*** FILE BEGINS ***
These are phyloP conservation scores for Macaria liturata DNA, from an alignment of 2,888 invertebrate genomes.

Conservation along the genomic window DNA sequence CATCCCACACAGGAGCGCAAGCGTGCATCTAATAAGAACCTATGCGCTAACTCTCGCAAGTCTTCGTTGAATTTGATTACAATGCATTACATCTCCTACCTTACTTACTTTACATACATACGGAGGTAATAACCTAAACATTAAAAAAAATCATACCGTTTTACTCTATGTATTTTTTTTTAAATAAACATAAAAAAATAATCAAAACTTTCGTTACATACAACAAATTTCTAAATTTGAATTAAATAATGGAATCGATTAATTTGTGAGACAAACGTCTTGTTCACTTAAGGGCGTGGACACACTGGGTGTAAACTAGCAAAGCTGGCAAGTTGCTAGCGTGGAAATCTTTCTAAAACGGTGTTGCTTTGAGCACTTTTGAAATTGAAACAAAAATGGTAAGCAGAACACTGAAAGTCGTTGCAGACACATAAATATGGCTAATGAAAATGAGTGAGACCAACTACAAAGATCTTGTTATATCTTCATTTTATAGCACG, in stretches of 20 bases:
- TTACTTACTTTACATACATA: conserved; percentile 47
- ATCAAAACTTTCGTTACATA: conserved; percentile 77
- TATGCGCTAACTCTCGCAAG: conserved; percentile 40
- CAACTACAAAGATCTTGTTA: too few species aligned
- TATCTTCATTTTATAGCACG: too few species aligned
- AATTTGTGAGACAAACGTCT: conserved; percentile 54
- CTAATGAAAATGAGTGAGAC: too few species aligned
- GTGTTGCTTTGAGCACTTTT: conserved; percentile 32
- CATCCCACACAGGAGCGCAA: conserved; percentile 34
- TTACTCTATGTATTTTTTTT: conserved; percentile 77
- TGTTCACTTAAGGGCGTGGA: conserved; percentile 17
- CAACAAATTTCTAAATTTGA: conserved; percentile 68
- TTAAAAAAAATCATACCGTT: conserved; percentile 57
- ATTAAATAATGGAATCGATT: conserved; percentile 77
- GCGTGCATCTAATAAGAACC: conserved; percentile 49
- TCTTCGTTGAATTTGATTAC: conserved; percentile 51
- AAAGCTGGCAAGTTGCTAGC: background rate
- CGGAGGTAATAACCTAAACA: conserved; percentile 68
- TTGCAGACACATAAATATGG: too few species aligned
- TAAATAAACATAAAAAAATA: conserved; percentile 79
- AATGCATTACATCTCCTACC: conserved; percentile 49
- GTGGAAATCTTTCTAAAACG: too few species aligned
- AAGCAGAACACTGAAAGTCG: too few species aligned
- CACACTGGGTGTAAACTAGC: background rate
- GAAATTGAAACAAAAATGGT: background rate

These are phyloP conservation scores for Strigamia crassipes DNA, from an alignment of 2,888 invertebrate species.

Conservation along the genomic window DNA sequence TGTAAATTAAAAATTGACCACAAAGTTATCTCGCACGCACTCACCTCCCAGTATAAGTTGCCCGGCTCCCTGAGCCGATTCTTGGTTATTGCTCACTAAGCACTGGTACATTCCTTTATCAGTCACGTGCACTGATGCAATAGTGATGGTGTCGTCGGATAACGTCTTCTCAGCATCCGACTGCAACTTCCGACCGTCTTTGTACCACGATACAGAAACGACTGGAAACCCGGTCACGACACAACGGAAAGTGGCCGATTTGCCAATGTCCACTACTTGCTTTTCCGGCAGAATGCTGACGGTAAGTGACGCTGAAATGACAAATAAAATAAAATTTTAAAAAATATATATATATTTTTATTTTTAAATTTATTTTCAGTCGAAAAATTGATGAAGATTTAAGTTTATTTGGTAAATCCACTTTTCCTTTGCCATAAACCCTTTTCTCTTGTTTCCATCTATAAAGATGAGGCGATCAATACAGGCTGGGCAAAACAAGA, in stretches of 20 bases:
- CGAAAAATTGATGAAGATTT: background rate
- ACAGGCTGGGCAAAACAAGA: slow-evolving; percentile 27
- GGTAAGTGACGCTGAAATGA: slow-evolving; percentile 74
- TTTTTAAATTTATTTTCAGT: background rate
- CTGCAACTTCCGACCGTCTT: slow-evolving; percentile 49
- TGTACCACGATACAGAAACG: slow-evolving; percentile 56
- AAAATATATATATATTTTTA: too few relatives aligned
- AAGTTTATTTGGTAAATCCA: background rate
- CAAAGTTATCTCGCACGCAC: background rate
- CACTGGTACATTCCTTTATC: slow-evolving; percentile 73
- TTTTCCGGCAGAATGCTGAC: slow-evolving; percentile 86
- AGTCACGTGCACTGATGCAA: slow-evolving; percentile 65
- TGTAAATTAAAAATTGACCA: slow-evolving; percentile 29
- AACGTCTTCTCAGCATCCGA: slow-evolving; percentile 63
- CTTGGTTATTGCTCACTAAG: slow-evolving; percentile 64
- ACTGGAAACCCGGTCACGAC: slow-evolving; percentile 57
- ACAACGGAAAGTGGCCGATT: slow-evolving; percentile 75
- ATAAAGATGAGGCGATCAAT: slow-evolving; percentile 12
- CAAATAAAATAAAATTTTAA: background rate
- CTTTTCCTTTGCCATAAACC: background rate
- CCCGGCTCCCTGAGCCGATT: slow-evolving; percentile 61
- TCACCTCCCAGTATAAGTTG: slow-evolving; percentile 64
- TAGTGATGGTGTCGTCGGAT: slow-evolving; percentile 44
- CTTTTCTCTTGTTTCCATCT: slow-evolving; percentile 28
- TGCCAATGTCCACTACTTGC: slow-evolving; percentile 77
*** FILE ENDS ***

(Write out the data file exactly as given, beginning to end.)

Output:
These are phyloP conservation scores for Macaria liturata DNA, from an alignment of 2,888 invertebrate genomes.

Conservation along the genomic window DNA sequence CATCCCACACAGGAGCGCAAGCGTGCATCTAATAAGAACCTATGCGCTAACTCTCGCAAGTCTTCGTTGAATTTGATTACAATGCATTACATCTCCTACCTTACTTACTTTACATACATACGGAGGTAATAACCTAAACATTAAAAAAAATCATACCGTTTTACTCTATGTATTTTTTTTTAAATAAACATAAAAAAATAATCAAAACTTTCGTTACATACAACAAATTTCTAAATTTGAATTAAATAATGGAATCGATTAATTTGTGAGACAAACGTCTTGTTCACTTAAGGGCGTGGACACACTGGGTGTAAACTAGCAAAGCTGGCAAGTTGCTAGCGTGGAAATCTTTCTAAAACGGTGTTGCTTTGAGCACTTTTGAAATTGAAACAAAAATGGTAAGCAGAACACTGAAAGTCGTTGCAGACACATAAATATGGCTAATGAAAATGAGTGAGACCAACTACAAAGATCTTGTTATATCTTCATTTTATAGCACG, in stretches of 20 bases:
- TTACTTACTTTACATACATA: conserved; percentile 47
- ATCAAAACTTTCGTTACATA: conserved; percentile 77
- TATGCGCTAACTCTCGCAAG: conserved; percentile 40
- CAACTACAAAGATCTTGTTA: too few species aligned
- TATCTTCATTTTATAGCACG: too few species aligned
- AATTTGTGAGACAAACGTCT: conserved; percentile 54
- CTAATGAAAATGAGTGAGAC: too few species aligned
- GTGTTGCTTTGAGCACTTTT: conserved; percentile 32
- CATCCCACACAGGAGCGCAA: conserved; percentile 34
- TTACTCTATGTATTTTTTTT: conserved; percentile 77
- TGTTCACTTAAGGGCGTGGA: conserved; percentile 17
- CAACAAATTTCTAAATTTGA: conserved; percentile 68
- TTAAAAAAAATCATACCGTT: conserved; percentile 57
- ATTAAATAATGGAATCGATT: conserved; percentile 77
- GCGTGCATCTAATAAGAACC: conserved; percentile 49
- TCTTCGTTGAATTTGATTAC: conserved; percentile 51
- AAAGCTGGCAAGTTGCTAGC: background rate
- CGGAGGTAATAACCTAAACA: conserved; percentile 68
- TTGCAGACACATAAATATGG: too few species aligned
- TAAATAAACATAAAAAAATA: conserved; percentile 79
- AATGCATTACATCTCCTACC: conserved; percentile 49
- GTGGAAATCTTTCTAAAACG: too few species aligned
- AAGCAGAACACTGAAAGTCG: too few species aligned
- CACACTGGGTGTAAACTAGC: background rate
- GAAATTGAAACAAAAATGGT: background rate

These are phyloP conservation scores for Strigamia crassipes DNA, from an alignment of 2,888 invertebrate species.

Conservation along the genomic window DNA sequence TGTAAATTAAAAATTGACCACAAAGTTATCTCGCACGCACTCACCTCCCAGTATAAGTTGCCCGGCTCCCTGAGCCGATTCTTGGTTATTGCTCACTAAGCACTGGTACATTCCTTTATCAGTCACGTGCACTGATGCAATAGTGATGGTGTCGTCGGATAACGTCTTCTCAGCATCCGACTGCAACTTCCGACCGTCTTTGTACCACGATACAGAAACGACTGGAAACCCGGTCACGACACAACGGAAAGTGGCCGATTTGCCAATGTCCACTACTTGCTTTTCCGGCAGAATGCTGACGGTAAGTGACGCTGAAATGACAAATAAAATAAAATTTTAAAAAATATATATATATTTTTATTTTTAAATTTATTTTCAGTCGAAAAATTGATGAAGATTTAAGTTTATTTGGTAAATCCACTTTTCCTTTGCCATAAACCCTTTTCTCTTGTTTCCATCTATAAAGATGAGGCGATCAATACAGGCTGGGCAAAACAAGA, in stretches of 20 bases:
- CGAAAAATTGATGAAGATTT: background rate
- ACAGGCTGGGCAAAACAAGA: slow-evolving; percentile 27
- GGTAAGTGACGCTGAAATGA: slow-evolving; percentile 74
- TTTTTAAATTTATTTTCAGT: background rate
- CTGCAACTTCCGACCGTCTT: slow-evolving; percentile 49
- TGTACCACGATACAGAAACG: slow-evolving; percentile 56
- AAAATATATATATATTTTTA: too few relatives aligned
- AAGTTTATTTGGTAAATCCA: background rate
- CAAAGTTATCTCGCACGCAC: background rate
- CACTGGTACATTCCTTTATC: slow-evolving; percentile 73
- TTTTCCGGCAGAATGCTGAC: slow-evolving; percentile 86
- AGTCACGTGCACTGATGCAA: slow-evolving; percentile 65
- TGTAAATTAAAAATTGACCA: slow-evolving; percentile 29
- AACGTCTTCTCAGCATCCGA: slow-evolving; percentile 63
- CTTGGTTATTGCTCACTAAG: slow-evolving; percentile 64
- ACTGGAAACCCGGTCACGAC: slow-evolving; percentile 57
- ACAACGGAAAGTGGCCGATT: slow-evolving; percentile 75
- ATAAAGATGAGGCGATCAAT: slow-evolving; percentile 12
- CAAATAAAATAAAATTTTAA: background rate
- CTTTTCCTTTGCCATAAACC: background rate
- CCCGGCTCCCTGAGCCGATT: slow-evolving; percentile 61
- TCACCTCCCAGTATAAGTTG: slow-evolving; percentile 64
- TAGTGATGGTGTCGTCGGAT: slow-evolving; percentile 44
- CTTTTCTCTTGTTTCCATCT: slow-evolving; percentile 28
- TGCCAATGTCCACTACTTGC: slow-evolving; percentile 77